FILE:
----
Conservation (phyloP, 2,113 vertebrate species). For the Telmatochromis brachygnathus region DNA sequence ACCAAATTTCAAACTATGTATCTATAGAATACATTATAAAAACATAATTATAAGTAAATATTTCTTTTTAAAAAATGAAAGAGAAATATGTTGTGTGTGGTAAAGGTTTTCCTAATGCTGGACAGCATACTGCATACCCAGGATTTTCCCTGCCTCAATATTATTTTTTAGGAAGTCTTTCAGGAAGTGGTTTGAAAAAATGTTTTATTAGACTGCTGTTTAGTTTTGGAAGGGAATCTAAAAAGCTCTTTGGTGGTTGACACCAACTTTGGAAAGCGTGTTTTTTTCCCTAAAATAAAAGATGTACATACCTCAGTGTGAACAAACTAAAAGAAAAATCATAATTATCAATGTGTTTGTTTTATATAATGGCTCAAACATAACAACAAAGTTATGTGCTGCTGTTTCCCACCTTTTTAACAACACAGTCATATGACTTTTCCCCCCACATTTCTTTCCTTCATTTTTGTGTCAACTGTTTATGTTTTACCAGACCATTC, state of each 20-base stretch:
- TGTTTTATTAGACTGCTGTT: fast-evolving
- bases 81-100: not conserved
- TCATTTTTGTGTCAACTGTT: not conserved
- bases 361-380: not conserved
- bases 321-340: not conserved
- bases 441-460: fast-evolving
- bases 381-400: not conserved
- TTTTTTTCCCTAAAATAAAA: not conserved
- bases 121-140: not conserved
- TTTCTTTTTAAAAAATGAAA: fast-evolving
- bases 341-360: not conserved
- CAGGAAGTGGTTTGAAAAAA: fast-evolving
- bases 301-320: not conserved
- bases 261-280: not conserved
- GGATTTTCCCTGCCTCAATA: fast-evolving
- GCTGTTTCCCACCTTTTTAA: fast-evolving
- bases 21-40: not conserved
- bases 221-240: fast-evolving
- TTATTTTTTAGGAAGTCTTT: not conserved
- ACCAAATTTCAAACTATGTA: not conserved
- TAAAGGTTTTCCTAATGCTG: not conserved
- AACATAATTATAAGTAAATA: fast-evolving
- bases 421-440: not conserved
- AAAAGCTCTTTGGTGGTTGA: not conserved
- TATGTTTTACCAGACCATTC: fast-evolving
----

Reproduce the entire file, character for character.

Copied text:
Conservation (phyloP, 2,113 vertebrate species). For the Telmatochromis brachygnathus region DNA sequence ACCAAATTTCAAACTATGTATCTATAGAATACATTATAAAAACATAATTATAAGTAAATATTTCTTTTTAAAAAATGAAAGAGAAATATGTTGTGTGTGGTAAAGGTTTTCCTAATGCTGGACAGCATACTGCATACCCAGGATTTTCCCTGCCTCAATATTATTTTTTAGGAAGTCTTTCAGGAAGTGGTTTGAAAAAATGTTTTATTAGACTGCTGTTTAGTTTTGGAAGGGAATCTAAAAAGCTCTTTGGTGGTTGACACCAACTTTGGAAAGCGTGTTTTTTTCCCTAAAATAAAAGATGTACATACCTCAGTGTGAACAAACTAAAAGAAAAATCATAATTATCAATGTGTTTGTTTTATATAATGGCTCAAACATAACAACAAAGTTATGTGCTGCTGTTTCCCACCTTTTTAACAACACAGTCATATGACTTTTCCCCCCACATTTCTTTCCTTCATTTTTGTGTCAACTGTTTATGTTTTACCAGACCATTC, state of each 20-base stretch:
- TGTTTTATTAGACTGCTGTT: fast-evolving
- bases 81-100: not conserved
- TCATTTTTGTGTCAACTGTT: not conserved
- bases 361-380: not conserved
- bases 321-340: not conserved
- bases 441-460: fast-evolving
- bases 381-400: not conserved
- TTTTTTTCCCTAAAATAAAA: not conserved
- bases 121-140: not conserved
- TTTCTTTTTAAAAAATGAAA: fast-evolving
- bases 341-360: not conserved
- CAGGAAGTGGTTTGAAAAAA: fast-evolving
- bases 301-320: not conserved
- bases 261-280: not conserved
- GGATTTTCCCTGCCTCAATA: fast-evolving
- GCTGTTTCCCACCTTTTTAA: fast-evolving
- bases 21-40: not conserved
- bases 221-240: fast-evolving
- TTATTTTTTAGGAAGTCTTT: not conserved
- ACCAAATTTCAAACTATGTA: not conserved
- TAAAGGTTTTCCTAATGCTG: not conserved
- AACATAATTATAAGTAAATA: fast-evolving
- bases 421-440: not conserved
- AAAAGCTCTTTGGTGGTTGA: not conserved
- TATGTTTTACCAGACCATTC: fast-evolving